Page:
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In The Invisible Bridge, Rick Perlstein keys in on one speech Carter delivered in Watts, California, in June 1976 at the dedication of a new wing of Martin Luther King Hospital.

Carter began by discussing King’s legacy, and what King meant to him as a southerner. He then appealed to the unachieved promise of America, before launching into a clear and direct vision he sees for America:

The America we long for is still out there, somewhere ahead of us, waiting for us to find her. 

For all our progress, we still live in a land held back by oppression and injustice.

The few who are rich and powerful still make the decisions, and the many who are poor and weak must suffer the consequences. If those in power make mistakes, it is not they or their families who lose their jobs or go on welfare or lack medical care or go to jail.

We still have poverty in the midst of plenty.

We still have far to go. We must give our government back to our people. The road will not be easy.

But we still have the dream, Martin Luther King’s dream and your dream and my dream. The America we long for is still out there, somewhere ahead of us, waiting for us to find her.

I see an America poised not only at the brink of a new century, but at the dawn of a new era of honest, compassionate, responsive government.

I see an American government that has turned away from scandals and corruption and official cynicism and finally become as decent as our people.

I see an America with a tax system that does not steal from the poor and give to the rich. 

I see an America with a job for every man and woman who can work, and a decent standard of living for those who cannot.

I see an America in which my child and your child and every child receives an education second to none in the world.

I see an American government that does not spy on its citizens or harass its citizens, but respects your dignity and your privacy and your right to be let alone. 

I see an American foreign policy that is firm and consistent and generous, and that once again is a beacon for the hopes of the world.

I see an American President who does not govern by vetoes and negativism, but with vigor and vision and affirmative leadership, a President who is not isolated from our people, but feels their pain and shares their dreams and takes his strength from them.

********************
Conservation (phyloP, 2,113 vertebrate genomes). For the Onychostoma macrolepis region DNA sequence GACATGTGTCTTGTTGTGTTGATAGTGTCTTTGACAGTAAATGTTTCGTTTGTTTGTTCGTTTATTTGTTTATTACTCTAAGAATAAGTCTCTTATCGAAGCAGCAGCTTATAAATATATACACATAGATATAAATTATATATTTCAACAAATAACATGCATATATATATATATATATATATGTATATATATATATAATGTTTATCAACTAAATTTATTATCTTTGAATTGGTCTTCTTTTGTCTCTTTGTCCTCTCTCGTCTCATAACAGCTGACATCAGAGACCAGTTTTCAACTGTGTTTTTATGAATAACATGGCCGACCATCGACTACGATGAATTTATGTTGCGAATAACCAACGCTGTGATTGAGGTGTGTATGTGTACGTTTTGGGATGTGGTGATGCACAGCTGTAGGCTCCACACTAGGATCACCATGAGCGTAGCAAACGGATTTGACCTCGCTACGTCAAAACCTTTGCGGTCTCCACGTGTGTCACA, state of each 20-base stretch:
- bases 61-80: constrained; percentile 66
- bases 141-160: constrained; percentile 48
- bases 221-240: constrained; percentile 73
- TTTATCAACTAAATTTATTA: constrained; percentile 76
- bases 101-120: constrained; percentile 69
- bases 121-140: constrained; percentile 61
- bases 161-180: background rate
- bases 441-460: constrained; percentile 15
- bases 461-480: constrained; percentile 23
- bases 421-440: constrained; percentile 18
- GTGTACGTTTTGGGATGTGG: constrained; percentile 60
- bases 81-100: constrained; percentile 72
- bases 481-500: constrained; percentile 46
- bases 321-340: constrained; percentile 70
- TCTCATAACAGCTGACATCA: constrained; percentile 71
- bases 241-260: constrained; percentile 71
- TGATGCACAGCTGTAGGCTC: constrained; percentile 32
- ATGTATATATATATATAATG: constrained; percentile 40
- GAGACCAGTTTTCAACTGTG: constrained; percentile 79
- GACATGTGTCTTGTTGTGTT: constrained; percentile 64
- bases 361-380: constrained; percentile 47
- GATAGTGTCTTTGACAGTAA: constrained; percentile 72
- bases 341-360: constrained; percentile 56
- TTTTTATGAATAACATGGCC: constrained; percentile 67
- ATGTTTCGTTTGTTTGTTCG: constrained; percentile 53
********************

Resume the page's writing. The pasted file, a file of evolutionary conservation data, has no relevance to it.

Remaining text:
I see an America in which Martin Luther King’s dream is our national dream.

I see an America on the move again, united, its wounds healed, its head high, a diverse and vital nation, moving into its third century with confidence and competence and compassion, an America that lives up to the majesty of its Constitution and the simple decency of its people.

This is the America that I see, and that I am committed to as I run for President. 

Carter argued that America deserves a government that lives up to the best of the country’s promise and character. He envisioned a new administration that roots out corruption and unwinds a system rigged for the rich. He vowed to pursue the dreams of employment for all and high-quality education for every child. He promised to be a positive force for American society and government—one in touch with the pain, dreams, and strength of the American people.

It’s a utopian vision, as all progressive visions must be. Progressives wish to improve society to achieve the promise of America. Implicit in that wish is faith that those ideals and values can be achieved by flawed, mortal human beings. The inherent hope and optimism in that faith must be reflected in the vision and speeches of progressive leaders.

Former Obama White House aide David Axelrod has a theory that presidential incumbents are consistently replaced by their polar opposites. “Voters rarely seek the replica of what they have,” Axelrod wrote. “They almost always seek the remedy, the candidate who has the personal qualities the public finds lacking in the departing executive.” The “grandfatherly” Dwight Eisenhower was replaced by the young, vibrant John F. Kennedy. The cool-headed, cerebral Barack Obama replaced the trust-your-gut, down-home George W. Bush. Obama in turn was replaced by the antagonistic, emotion-driven Donald Trump.